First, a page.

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Ion

In chemistry, an electrically charged molecule or atom is known as an ion because it has gained or lost electrons from its normal complement, a process known as ionization. Ionization is usually performed by the application of high energy to atoms, in the form of electrical voltage or by high-energy radiation.

Negatively charged ions are known as anions (which are attracted to anodes) and positively charged ions are called cations (which are attracted to cathodes).

The word "ion" is from Greek ion, present participle of ienai "go", thus "a goer". "Anion" and "cation" mean "up-goer" and "down-goer", and "anode" and "cathode" are "way up" and "way down" (hodos=road, way).

For single atoms in a vacuum, there are physical constants associated with the process of ionization. The energy needed to remove electrons from an atom is called the ionization energy, and the equivalent electrical potential -- i.e. the energy divided by a single electron charge -- is known as the ionization potential. These terms are also used to describe ionization of molecules and solids, but the values are not constant because ionization can be affected by the local chemistry, geometry, and temperature.

Ionization energies decrease down a group of the Periodic Table, and increase left-to-right across a period. These trends are exact opposite of the atomic radius periodic trends. Electrons in smaller atoms are attracted more strongly to the nucleus, therefore the ionization energy is greater. In larger atoms, the electrons are not held as strongly so the required ionization energy is lesser.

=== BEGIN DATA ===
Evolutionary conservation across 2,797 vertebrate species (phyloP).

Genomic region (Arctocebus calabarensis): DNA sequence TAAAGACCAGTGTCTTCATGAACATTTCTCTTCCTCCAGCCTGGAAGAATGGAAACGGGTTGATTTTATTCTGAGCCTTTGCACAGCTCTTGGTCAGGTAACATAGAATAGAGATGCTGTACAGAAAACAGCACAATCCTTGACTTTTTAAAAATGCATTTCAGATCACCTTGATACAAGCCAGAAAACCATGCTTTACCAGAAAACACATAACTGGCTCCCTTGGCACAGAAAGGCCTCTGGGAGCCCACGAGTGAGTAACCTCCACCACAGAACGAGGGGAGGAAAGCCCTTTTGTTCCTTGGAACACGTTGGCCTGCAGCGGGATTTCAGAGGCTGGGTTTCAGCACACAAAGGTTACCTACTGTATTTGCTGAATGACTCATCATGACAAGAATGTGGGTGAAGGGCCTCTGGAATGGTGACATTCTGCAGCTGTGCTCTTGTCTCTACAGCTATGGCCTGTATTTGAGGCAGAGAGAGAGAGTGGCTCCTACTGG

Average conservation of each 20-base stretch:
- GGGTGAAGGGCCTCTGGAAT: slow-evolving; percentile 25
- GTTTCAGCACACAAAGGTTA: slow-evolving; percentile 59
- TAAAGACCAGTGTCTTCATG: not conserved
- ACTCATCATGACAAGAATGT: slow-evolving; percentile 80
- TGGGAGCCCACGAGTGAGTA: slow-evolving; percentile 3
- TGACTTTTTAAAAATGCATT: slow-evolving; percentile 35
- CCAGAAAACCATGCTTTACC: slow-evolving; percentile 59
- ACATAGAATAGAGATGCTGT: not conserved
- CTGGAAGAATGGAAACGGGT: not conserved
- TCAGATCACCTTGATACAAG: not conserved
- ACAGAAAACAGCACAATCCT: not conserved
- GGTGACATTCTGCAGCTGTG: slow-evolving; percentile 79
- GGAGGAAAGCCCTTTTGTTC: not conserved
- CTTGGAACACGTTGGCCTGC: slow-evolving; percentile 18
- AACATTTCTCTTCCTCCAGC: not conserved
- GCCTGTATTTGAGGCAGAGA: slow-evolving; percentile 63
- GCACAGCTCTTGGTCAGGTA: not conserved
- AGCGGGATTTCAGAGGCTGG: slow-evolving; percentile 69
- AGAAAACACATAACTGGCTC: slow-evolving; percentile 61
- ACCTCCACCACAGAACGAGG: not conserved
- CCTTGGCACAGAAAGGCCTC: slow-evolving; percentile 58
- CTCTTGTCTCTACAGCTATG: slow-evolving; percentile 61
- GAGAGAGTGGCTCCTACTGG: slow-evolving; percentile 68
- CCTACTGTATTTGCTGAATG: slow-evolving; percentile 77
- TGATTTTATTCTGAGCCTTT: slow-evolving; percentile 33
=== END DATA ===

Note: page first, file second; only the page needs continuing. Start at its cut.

Element First Second Third Fourth Fifth Sixth Seventh
Na 496 4560
Mg 738 1450 7730
Al 577 1816 2744 11,600
Si 786 1577 3228 4354 16,100
P 1060 1890 2905 4950 6270 21,200
S 999 2260 3375 4565 6950 8490 11,000
Cl 1256 2295 3850 5160 6560 9360 11,000
Ar 1520 2665 3945 5770 7230 8780 12,000
Successive Ionization Energies in kJ/mol

The first ionization energy is the energy required to remove one electron, the second to remove two electrons, and so on. The successive ionization energies are always greater than the previous, and a certain nth ionization energy will be significantly larger than the rest. For this reason, ions tend to form with in certain ways. For example, sodium is found as Na+, but not usually Na2+ due to the large amount of ionization energy required. Likewise, magnesium is found as Mg2+, but not Mg3+ and aluminum may exist as an Al3+ cation.


In Greek mythology, Ion was a son of Xuthus and Creusa. He founded the Ionian race and became a king of Athens.


The term is also used for an element of the Plato texts, and a Window manager.



All Wikipedia text is available under the terms of the GNU Free Documentation License

 
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